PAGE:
Sussex council adopts $278.6 million budget

New paramedics stations, upgrades at airport and treatment plants among expenditures
June 23, 2023

Sussex County Council, following a June 20 public hearing, voted to approve a $278.6 million budget for fiscal year 2024 that begins July 1.

The budget keeps county property taxes unchanged for another year, but does include various fee increases, as well as rate changes – $10 more annually for sewer, $15 additional yearly on unmetered water – for public utility users.

“This budget maintains the high level of service our customers have come to know, and rightfully expect,” said County Administrator Todd Lawson. “We are keeping pace with the demand, particularly in our public safety and wastewater sectors, while maintaining exceptional value amid economic forces that continue to challenge governments, businesses, right down to individual households.”

The budget is down $15 million, or 5.3%, from the current year as capital spending is down and federal funding from the American Rescue Plan Act cycles out.

The budget is supported by a mix of revenues, including property taxes, realty transfer taxes, sewer service fees, building permit fees and document recording fees. That revenue, in turn, funds a wealth of local services, including paramedics and 911 dispatchers, public wastewater treatment, building inspection and public libraries, among other services.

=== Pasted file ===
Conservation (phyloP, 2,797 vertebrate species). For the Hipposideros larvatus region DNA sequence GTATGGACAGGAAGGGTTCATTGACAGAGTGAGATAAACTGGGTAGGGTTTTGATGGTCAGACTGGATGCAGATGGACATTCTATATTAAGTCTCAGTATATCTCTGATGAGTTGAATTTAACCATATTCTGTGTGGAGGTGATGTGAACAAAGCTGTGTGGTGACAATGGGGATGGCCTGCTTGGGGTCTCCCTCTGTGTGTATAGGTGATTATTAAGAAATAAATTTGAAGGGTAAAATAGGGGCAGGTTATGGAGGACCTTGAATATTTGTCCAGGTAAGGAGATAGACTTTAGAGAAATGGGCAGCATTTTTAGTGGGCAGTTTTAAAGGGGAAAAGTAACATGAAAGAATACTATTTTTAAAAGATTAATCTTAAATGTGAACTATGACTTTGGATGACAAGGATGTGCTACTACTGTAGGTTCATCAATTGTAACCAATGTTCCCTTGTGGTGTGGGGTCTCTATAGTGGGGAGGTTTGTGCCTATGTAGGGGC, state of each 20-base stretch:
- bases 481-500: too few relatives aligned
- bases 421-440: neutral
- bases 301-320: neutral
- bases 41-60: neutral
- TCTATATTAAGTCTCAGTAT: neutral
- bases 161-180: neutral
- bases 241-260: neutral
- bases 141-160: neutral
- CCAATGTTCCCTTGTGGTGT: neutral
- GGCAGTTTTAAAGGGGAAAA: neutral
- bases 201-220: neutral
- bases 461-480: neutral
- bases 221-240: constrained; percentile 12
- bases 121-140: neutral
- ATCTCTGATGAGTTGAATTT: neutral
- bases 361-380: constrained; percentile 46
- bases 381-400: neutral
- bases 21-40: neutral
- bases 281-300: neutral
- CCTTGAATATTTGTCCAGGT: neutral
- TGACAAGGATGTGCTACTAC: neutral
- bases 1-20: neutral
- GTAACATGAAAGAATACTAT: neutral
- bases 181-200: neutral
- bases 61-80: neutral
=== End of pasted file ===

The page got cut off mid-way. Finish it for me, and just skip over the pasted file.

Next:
Sussex County Finance Director Gina Jennings said the budget is reflective of the new norm of economic challenges – rising demand for public services as national inflation, while somewhat lessened in the past 12 months, continues to drive increased costs.

Building revenue decreasing

Building-related revenue is forecast to decrease 9%, or $1.3 million, from the current fiscal year. Building permits have declined 9% over the past two years, with revenue from inspection fees down and recorder of deed documents down 4%.

The realty transfer tax, the county's main source of revenue, is forecast to decrease by $12 million to $31.5 million. In addition, Jennings said, transfer taxes will provide 35% of total revenue, compared to 40% this year.

The realty tax reached record highs 2021-23, for more than $60 million in FY 2022 and $50 million in FY 2023.

Building-related revenue peaked at nearly $20 million in FY 2021. Building permits also reached an all-time high in FY 2021, with more than 14,000.

To make up for the decreasing building-related revenue, the budget includes realty transfer tax reserves, more funding from the state for county paramedics and an increase in taxable properties.

Breaking down the budget

The county's biggest expenditures include the grant-in-aid program at $24.3 million, up 10%, and personnel costs at $44.7 million, up 4.9%.

Grant-in-aid supports a variety of county and community projects, with $10.7 million to public safety; $2.9 million to libraries; $2.6 million to economic development; $2.9 million to open space; and $1.7 million to community assistance, which includes human service grants, housing assistance, council and youth grants, and grants to CHEER and senior centers.